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UPDATESWhat we've been doing
- Pants, Parts, and Poles: A Cautionary Tale of Forgetfulness from an Intern’s First Foray into Fieldwork
– June 24, 2016
After a couple of weeks spent on fundraising research and crunching numbers on previous years’ Sustainable Trails data, last week I was beyond excited to … Read More
- Scrambling in Solitude
– June 20, 2016
I couldn’t figure out which part was worse; the fact it was 8 o’clock in the evening and darkness was already beginning to fall or … Read More
- Expanding the Sustainable Trails Program in 2016
– June 18, 2016
Phase II of the Sustainable Trails Program began in 2014 when CFI placed the first five TRAFx trail counters in the field. These compact, unobtrusive … Read More
- Bear Hangs’ “Bare Necessities”
– August 20, 2015
Yea, yea, yea. The Uncompahgre Wilderness isn’t exactly grizzly country, along with the rest of Colorado. But, despite their massive size, menacing strength and speed, … Read More
- Elevation:14,092 feet (32nd highest)
- Maps:USGS Quad: Snowmass Mountain, (Optional Capitol Peak and Maroon Bells)
Trails Illustrated® – TOPO Map # 128
Click here to purchase Trails Illustrated® maps for this route.
- Contact:US Forest Service, Aspen Ranger District (970) 925-3445
Snowmass Lake—use of this route will help to reduce impacts to this Fourteener’s fragile alpine environments. For more detailed route information including pictures, maps, and elevation profiles, click here.
Route Information and Additional Resources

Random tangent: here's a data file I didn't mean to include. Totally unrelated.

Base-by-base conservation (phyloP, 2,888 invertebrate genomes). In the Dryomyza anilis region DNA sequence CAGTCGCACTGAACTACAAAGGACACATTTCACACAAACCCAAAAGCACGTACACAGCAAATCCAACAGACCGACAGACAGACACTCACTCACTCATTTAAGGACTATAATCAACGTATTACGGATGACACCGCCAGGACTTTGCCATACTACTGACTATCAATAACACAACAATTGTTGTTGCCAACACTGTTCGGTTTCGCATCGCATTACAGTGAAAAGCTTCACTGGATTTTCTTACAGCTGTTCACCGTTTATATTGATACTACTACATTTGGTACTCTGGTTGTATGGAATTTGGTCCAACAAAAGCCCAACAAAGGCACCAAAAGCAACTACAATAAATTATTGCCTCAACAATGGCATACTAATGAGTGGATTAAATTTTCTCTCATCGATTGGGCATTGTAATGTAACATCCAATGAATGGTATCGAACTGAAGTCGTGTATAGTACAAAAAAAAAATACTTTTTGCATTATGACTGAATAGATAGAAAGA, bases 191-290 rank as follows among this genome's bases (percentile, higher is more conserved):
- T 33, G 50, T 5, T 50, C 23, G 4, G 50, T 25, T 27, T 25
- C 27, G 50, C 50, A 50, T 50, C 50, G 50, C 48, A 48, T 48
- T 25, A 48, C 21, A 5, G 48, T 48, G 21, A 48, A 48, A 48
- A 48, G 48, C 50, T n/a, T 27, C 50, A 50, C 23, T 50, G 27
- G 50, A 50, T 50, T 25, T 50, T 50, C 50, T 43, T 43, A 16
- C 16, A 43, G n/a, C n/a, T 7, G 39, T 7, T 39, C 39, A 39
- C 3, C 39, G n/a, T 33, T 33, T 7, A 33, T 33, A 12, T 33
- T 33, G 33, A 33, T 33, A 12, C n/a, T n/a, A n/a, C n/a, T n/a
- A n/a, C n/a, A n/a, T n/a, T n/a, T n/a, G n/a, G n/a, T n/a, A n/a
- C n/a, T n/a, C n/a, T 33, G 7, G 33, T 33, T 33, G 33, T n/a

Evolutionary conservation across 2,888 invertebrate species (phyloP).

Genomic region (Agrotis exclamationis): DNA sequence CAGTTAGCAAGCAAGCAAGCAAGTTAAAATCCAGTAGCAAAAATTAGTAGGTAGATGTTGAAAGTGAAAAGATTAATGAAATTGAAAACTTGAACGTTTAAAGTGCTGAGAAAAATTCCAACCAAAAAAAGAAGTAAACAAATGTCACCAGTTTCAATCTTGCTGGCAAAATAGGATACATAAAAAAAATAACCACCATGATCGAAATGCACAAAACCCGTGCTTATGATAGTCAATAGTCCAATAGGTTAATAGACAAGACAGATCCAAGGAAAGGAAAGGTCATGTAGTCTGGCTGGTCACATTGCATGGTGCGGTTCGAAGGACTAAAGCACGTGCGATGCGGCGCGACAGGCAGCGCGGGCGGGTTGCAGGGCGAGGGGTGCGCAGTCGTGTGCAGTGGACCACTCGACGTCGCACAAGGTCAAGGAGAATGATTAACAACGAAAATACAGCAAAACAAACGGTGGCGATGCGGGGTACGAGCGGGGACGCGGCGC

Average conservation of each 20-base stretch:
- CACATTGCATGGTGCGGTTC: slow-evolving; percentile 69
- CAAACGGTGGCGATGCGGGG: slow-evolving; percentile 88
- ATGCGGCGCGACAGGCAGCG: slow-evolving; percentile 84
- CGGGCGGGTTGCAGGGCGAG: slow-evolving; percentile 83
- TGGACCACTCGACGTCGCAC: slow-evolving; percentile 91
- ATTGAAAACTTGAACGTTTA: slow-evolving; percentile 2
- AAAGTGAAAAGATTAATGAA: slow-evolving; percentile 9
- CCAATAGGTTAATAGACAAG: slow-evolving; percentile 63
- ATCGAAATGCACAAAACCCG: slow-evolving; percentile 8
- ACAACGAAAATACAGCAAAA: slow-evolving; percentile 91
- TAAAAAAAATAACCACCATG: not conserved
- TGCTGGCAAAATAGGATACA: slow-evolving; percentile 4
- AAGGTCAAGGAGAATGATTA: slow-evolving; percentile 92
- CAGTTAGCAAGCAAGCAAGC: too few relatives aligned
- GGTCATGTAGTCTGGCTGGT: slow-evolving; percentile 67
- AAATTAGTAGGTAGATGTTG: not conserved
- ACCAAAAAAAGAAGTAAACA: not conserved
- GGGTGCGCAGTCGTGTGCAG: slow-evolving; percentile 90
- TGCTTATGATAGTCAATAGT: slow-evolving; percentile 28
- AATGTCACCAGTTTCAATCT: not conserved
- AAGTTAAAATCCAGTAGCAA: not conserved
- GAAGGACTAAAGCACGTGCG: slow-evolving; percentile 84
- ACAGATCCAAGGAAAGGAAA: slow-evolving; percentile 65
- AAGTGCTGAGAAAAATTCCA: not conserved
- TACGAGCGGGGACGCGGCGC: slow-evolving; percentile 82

The trailhead is approximately twelve miles south and east of Snowmass, CO. From Snowmass, leave CO 82 at the Snowmass Creek Road and drive 1.8 miles to a “T” junction (left is Snowmass Creek, right is Capitol Creek, watch the sign) then 9.7 miles to the trailhead (take a right after 9.3 miles). The trailhead for Snowmass Lake Trail is clearly marked, limited parking is available.
Snowmass Lake is approximately six and a half miles up the trail. The route traverses the south side of the lake, and up the snowfield on Snowmass’ east slopes. The total hike from the trailhead to the summit is 8.5 miles and gains 5700 feet.
The above information does not replace the need to consult additional maps and Colorado Fourteener Guidebooks for more detailed route descriptions. We suggest checking multiple resources before departing on any hike. Keep in mind that not all guidebooks list this as a recommended route and that each guidebook’s description or route name may vary slightly.
Peak Specific Environmental and Safety Concerns
Volunteers for Outdoor Colorado (VOC) rebuilt the trail to depart from the parking area, and avoid the private property of Snowmass Ranch. Please stay on the trail.
No fires are allowed immediately adjacent to Snowmass Lake.
The trail from Snowmass Lake up to the plateau is extremely eroded and braided. Try to stay on the main trail, and avoid creating new ones. When traveling off trail, make sure to travel on durable surfaces such as rock or snow. The tundra vegetation is extremely fragile and takes hundreds of years to grow back.
Snow can blanket much of Snowmass Mountain well into July. Make sure you are knowledgeable about the necessary equipment and skills needed to attempt traveling on snow.